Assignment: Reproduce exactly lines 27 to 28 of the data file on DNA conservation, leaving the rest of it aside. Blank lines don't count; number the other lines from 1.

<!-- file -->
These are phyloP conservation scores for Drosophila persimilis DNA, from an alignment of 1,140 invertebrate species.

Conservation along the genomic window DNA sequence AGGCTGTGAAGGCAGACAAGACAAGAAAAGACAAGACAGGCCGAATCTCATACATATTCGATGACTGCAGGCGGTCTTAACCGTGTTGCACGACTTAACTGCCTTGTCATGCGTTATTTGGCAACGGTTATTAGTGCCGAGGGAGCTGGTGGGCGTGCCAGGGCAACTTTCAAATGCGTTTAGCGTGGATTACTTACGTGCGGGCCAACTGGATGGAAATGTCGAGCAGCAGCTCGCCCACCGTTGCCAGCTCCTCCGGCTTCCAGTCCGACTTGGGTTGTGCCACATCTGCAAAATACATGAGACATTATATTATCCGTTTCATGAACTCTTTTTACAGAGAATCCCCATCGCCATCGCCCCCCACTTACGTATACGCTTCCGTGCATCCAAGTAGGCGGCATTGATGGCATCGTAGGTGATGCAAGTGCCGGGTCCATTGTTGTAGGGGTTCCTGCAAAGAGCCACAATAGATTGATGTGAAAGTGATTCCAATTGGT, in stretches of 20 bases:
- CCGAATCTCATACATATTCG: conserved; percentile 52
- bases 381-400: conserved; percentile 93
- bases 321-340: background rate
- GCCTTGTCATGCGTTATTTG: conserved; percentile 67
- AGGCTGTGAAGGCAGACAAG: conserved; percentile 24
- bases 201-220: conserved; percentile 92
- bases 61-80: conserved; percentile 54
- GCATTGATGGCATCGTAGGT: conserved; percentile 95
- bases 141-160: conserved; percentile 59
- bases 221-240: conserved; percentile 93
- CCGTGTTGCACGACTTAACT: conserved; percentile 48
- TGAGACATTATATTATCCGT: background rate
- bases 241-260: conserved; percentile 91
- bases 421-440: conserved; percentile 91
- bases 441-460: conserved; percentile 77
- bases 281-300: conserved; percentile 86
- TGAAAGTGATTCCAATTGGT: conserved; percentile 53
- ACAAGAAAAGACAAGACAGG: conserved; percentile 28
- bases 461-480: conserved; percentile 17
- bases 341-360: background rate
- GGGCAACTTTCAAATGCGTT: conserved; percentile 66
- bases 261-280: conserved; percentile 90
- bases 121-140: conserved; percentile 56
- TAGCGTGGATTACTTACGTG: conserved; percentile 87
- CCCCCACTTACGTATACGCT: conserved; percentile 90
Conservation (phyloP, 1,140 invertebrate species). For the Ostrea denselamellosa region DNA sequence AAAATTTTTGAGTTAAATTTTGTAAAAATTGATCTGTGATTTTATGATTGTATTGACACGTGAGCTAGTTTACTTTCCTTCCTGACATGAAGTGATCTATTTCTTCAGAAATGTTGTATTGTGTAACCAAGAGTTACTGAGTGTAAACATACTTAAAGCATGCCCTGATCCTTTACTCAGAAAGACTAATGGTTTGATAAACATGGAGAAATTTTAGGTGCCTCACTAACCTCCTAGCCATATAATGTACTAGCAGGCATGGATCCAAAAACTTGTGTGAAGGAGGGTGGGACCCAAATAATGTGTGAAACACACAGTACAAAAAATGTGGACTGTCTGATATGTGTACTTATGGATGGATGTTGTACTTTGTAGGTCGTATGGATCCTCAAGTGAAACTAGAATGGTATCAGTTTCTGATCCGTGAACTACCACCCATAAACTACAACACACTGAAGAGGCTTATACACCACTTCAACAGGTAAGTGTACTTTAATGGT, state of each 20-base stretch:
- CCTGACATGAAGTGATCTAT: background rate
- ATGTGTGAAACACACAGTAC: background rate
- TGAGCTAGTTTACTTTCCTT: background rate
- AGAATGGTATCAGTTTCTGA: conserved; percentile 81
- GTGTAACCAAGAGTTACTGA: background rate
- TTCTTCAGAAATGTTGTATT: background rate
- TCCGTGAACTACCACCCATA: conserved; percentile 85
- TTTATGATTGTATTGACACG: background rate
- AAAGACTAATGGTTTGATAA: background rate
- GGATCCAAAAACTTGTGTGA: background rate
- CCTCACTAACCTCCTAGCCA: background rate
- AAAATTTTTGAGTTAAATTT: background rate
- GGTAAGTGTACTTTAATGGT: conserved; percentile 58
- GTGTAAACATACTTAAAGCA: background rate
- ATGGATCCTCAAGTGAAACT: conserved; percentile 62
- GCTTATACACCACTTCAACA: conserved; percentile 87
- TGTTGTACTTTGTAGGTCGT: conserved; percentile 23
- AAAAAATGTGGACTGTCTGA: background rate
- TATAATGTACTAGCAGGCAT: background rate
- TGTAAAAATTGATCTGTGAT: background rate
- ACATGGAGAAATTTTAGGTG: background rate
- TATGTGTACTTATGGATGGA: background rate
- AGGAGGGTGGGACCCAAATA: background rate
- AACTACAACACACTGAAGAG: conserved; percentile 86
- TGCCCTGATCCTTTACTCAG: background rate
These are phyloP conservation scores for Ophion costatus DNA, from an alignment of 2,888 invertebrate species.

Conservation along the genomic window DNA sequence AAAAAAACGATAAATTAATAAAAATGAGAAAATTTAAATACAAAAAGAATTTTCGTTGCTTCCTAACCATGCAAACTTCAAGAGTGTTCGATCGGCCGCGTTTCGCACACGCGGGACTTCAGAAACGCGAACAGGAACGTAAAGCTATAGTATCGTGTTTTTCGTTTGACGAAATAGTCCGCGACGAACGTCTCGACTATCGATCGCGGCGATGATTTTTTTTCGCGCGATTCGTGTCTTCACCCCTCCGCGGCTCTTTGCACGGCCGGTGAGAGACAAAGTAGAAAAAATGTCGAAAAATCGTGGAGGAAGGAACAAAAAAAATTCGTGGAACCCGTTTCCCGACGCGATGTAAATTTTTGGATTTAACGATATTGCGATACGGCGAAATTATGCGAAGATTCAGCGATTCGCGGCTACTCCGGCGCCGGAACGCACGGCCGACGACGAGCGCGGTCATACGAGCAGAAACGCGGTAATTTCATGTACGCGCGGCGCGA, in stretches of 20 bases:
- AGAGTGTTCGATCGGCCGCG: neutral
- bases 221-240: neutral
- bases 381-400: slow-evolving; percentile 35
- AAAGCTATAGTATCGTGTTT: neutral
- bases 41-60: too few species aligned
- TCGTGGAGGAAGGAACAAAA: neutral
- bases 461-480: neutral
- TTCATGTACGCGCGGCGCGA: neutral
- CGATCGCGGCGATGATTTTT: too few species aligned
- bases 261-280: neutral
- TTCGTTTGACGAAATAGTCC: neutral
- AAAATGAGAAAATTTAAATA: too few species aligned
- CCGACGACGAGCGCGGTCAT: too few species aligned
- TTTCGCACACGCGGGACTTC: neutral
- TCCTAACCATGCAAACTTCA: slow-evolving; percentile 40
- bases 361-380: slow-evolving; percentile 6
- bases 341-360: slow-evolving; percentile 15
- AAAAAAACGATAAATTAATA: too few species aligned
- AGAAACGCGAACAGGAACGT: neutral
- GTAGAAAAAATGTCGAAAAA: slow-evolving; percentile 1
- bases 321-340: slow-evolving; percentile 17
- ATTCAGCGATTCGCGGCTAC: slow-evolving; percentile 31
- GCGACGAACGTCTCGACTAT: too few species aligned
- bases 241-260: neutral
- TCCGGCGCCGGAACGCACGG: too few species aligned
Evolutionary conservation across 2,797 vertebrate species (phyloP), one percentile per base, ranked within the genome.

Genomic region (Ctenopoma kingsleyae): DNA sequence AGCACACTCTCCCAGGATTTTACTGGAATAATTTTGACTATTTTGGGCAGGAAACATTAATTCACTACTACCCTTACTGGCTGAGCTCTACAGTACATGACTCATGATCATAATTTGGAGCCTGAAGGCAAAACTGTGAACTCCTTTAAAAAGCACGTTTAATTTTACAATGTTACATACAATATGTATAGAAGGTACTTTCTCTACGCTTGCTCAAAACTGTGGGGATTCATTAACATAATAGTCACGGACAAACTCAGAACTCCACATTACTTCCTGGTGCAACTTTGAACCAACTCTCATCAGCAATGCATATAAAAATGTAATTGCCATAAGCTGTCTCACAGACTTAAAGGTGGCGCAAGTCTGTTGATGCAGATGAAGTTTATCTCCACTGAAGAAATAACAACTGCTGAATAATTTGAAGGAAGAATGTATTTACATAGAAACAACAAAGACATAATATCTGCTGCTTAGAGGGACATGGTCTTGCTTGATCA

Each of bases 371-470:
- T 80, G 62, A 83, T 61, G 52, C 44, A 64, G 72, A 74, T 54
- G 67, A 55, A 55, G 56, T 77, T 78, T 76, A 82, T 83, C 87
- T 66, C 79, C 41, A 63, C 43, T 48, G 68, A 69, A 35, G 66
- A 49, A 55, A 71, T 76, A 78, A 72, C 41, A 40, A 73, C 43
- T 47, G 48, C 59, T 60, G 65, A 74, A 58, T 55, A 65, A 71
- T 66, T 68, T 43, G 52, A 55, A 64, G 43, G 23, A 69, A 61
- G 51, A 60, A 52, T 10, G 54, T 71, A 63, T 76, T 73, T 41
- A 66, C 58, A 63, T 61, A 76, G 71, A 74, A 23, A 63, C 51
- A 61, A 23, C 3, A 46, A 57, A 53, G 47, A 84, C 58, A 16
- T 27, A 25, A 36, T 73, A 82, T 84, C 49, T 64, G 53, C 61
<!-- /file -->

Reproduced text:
- CCCCCACTTACGTATACGCT: conserved; percentile 90
Conservation (phyloP, 1,140 invertebrate species). For the Ostrea denselamellosa region DNA sequence AAAATTTTTGAGTTAAATTTTGTAAAAATTGATCTGTGATTTTATGATTGTATTGACACGTGAGCTAGTTTACTTTCCTTCCTGACATGAAGTGATCTATTTCTTCAGAAATGTTGTATTGTGTAACCAAGAGTTACTGAGTGTAAACATACTTAAAGCATGCCCTGATCCTTTACTCAGAAAGACTAATGGTTTGATAAACATGGAGAAATTTTAGGTGCCTCACTAACCTCCTAGCCATATAATGTACTAGCAGGCATGGATCCAAAAACTTGTGTGAAGGAGGGTGGGACCCAAATAATGTGTGAAACACACAGTACAAAAAATGTGGACTGTCTGATATGTGTACTTATGGATGGATGTTGTACTTTGTAGGTCGTATGGATCCTCAAGTGAAACTAGAATGGTATCAGTTTCTGATCCGTGAACTACCACCCATAAACTACAACACACTGAAGAGGCTTATACACCACTTCAACAGGTAAGTGTACTTTAATGGT, state of each 20-base stretch: